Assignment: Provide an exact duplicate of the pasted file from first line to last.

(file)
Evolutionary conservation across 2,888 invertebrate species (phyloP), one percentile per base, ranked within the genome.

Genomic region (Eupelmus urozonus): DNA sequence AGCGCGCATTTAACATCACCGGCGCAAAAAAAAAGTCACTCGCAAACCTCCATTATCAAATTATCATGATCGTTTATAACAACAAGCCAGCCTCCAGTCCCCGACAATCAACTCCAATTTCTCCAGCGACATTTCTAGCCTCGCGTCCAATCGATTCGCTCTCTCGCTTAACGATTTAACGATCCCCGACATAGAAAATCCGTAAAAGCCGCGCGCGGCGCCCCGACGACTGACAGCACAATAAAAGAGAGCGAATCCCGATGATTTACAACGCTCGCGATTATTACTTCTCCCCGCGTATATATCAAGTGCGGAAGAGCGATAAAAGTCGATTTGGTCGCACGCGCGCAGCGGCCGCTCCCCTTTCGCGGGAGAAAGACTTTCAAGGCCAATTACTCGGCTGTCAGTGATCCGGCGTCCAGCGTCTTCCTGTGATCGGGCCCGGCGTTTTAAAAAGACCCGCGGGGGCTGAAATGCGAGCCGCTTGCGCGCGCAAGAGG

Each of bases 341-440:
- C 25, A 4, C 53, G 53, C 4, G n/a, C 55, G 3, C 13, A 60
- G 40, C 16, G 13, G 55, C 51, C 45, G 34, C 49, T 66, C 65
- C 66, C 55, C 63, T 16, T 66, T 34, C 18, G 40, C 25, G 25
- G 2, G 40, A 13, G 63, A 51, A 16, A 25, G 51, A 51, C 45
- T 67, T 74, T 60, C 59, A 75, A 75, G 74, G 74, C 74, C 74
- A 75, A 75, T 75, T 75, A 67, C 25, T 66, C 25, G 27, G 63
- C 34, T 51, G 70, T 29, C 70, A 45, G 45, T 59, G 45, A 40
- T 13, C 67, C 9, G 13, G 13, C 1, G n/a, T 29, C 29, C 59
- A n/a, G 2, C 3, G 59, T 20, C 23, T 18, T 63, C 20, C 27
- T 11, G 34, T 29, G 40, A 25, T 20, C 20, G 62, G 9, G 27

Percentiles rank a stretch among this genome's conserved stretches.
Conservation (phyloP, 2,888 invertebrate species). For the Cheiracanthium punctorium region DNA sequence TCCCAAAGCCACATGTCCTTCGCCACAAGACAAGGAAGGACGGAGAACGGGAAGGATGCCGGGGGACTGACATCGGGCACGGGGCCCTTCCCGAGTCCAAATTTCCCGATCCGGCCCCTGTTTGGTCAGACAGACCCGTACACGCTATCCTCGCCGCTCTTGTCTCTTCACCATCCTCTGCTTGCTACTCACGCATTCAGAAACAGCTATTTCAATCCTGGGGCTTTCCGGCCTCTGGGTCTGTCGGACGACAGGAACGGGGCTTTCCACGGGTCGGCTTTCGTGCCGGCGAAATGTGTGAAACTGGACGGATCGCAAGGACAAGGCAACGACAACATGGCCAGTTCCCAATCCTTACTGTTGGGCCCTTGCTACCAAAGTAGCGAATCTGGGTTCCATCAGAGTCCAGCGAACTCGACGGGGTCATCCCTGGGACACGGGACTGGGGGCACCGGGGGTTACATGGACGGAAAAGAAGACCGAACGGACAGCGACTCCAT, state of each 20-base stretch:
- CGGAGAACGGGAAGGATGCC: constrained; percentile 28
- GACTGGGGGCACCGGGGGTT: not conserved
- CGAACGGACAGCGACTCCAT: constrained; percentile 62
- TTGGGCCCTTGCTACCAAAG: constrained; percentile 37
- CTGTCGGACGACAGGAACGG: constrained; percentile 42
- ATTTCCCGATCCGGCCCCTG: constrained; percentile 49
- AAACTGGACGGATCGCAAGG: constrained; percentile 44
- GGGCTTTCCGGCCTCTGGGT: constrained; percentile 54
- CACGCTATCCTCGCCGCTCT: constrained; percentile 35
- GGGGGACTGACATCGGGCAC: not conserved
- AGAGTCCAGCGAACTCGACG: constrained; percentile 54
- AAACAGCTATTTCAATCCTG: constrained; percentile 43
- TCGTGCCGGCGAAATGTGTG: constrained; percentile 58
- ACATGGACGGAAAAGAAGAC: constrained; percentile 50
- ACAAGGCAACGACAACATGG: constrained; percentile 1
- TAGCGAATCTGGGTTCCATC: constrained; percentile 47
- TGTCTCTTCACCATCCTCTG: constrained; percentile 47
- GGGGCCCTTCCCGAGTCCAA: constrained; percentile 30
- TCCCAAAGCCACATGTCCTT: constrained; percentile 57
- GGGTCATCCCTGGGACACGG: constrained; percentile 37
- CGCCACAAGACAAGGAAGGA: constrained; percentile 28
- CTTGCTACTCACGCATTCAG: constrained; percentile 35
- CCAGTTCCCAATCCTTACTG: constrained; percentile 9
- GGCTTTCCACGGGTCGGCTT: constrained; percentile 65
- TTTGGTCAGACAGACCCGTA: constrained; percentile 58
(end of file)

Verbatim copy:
Evolutionary conservation across 2,888 invertebrate species (phyloP), one percentile per base, ranked within the genome.

Genomic region (Eupelmus urozonus): DNA sequence AGCGCGCATTTAACATCACCGGCGCAAAAAAAAAGTCACTCGCAAACCTCCATTATCAAATTATCATGATCGTTTATAACAACAAGCCAGCCTCCAGTCCCCGACAATCAACTCCAATTTCTCCAGCGACATTTCTAGCCTCGCGTCCAATCGATTCGCTCTCTCGCTTAACGATTTAACGATCCCCGACATAGAAAATCCGTAAAAGCCGCGCGCGGCGCCCCGACGACTGACAGCACAATAAAAGAGAGCGAATCCCGATGATTTACAACGCTCGCGATTATTACTTCTCCCCGCGTATATATCAAGTGCGGAAGAGCGATAAAAGTCGATTTGGTCGCACGCGCGCAGCGGCCGCTCCCCTTTCGCGGGAGAAAGACTTTCAAGGCCAATTACTCGGCTGTCAGTGATCCGGCGTCCAGCGTCTTCCTGTGATCGGGCCCGGCGTTTTAAAAAGACCCGCGGGGGCTGAAATGCGAGCCGCTTGCGCGCGCAAGAGG

Each of bases 341-440:
- C 25, A 4, C 53, G 53, C 4, G n/a, C 55, G 3, C 13, A 60
- G 40, C 16, G 13, G 55, C 51, C 45, G 34, C 49, T 66, C 65
- C 66, C 55, C 63, T 16, T 66, T 34, C 18, G 40, C 25, G 25
- G 2, G 40, A 13, G 63, A 51, A 16, A 25, G 51, A 51, C 45
- T 67, T 74, T 60, C 59, A 75, A 75, G 74, G 74, C 74, C 74
- A 75, A 75, T 75, T 75, A 67, C 25, T 66, C 25, G 27, G 63
- C 34, T 51, G 70, T 29, C 70, A 45, G 45, T 59, G 45, A 40
- T 13, C 67, C 9, G 13, G 13, C 1, G n/a, T 29, C 29, C 59
- A n/a, G 2, C 3, G 59, T 20, C 23, T 18, T 63, C 20, C 27
- T 11, G 34, T 29, G 40, A 25, T 20, C 20, G 62, G 9, G 27

Percentiles rank a stretch among this genome's conserved stretches.
Conservation (phyloP, 2,888 invertebrate species). For the Cheiracanthium punctorium region DNA sequence TCCCAAAGCCACATGTCCTTCGCCACAAGACAAGGAAGGACGGAGAACGGGAAGGATGCCGGGGGACTGACATCGGGCACGGGGCCCTTCCCGAGTCCAAATTTCCCGATCCGGCCCCTGTTTGGTCAGACAGACCCGTACACGCTATCCTCGCCGCTCTTGTCTCTTCACCATCCTCTGCTTGCTACTCACGCATTCAGAAACAGCTATTTCAATCCTGGGGCTTTCCGGCCTCTGGGTCTGTCGGACGACAGGAACGGGGCTTTCCACGGGTCGGCTTTCGTGCCGGCGAAATGTGTGAAACTGGACGGATCGCAAGGACAAGGCAACGACAACATGGCCAGTTCCCAATCCTTACTGTTGGGCCCTTGCTACCAAAGTAGCGAATCTGGGTTCCATCAGAGTCCAGCGAACTCGACGGGGTCATCCCTGGGACACGGGACTGGGGGCACCGGGGGTTACATGGACGGAAAAGAAGACCGAACGGACAGCGACTCCAT, state of each 20-base stretch:
- CGGAGAACGGGAAGGATGCC: constrained; percentile 28
- GACTGGGGGCACCGGGGGTT: not conserved
- CGAACGGACAGCGACTCCAT: constrained; percentile 62
- TTGGGCCCTTGCTACCAAAG: constrained; percentile 37
- CTGTCGGACGACAGGAACGG: constrained; percentile 42
- ATTTCCCGATCCGGCCCCTG: constrained; percentile 49
- AAACTGGACGGATCGCAAGG: constrained; percentile 44
- GGGCTTTCCGGCCTCTGGGT: constrained; percentile 54
- CACGCTATCCTCGCCGCTCT: constrained; percentile 35
- GGGGGACTGACATCGGGCAC: not conserved
- AGAGTCCAGCGAACTCGACG: constrained; percentile 54
- AAACAGCTATTTCAATCCTG: constrained; percentile 43
- TCGTGCCGGCGAAATGTGTG: constrained; percentile 58
- ACATGGACGGAAAAGAAGAC: constrained; percentile 50
- ACAAGGCAACGACAACATGG: constrained; percentile 1
- TAGCGAATCTGGGTTCCATC: constrained; percentile 47
- TGTCTCTTCACCATCCTCTG: constrained; percentile 47
- GGGGCCCTTCCCGAGTCCAA: constrained; percentile 30
- TCCCAAAGCCACATGTCCTT: constrained; percentile 57
- GGGTCATCCCTGGGACACGG: constrained; percentile 37
- CGCCACAAGACAAGGAAGGA: constrained; percentile 28
- CTTGCTACTCACGCATTCAG: constrained; percentile 35
- CCAGTTCCCAATCCTTACTG: constrained; percentile 9
- GGCTTTCCACGGGTCGGCTT: constrained; percentile 65
- TTTGGTCAGACAGACCCGTA: constrained; percentile 58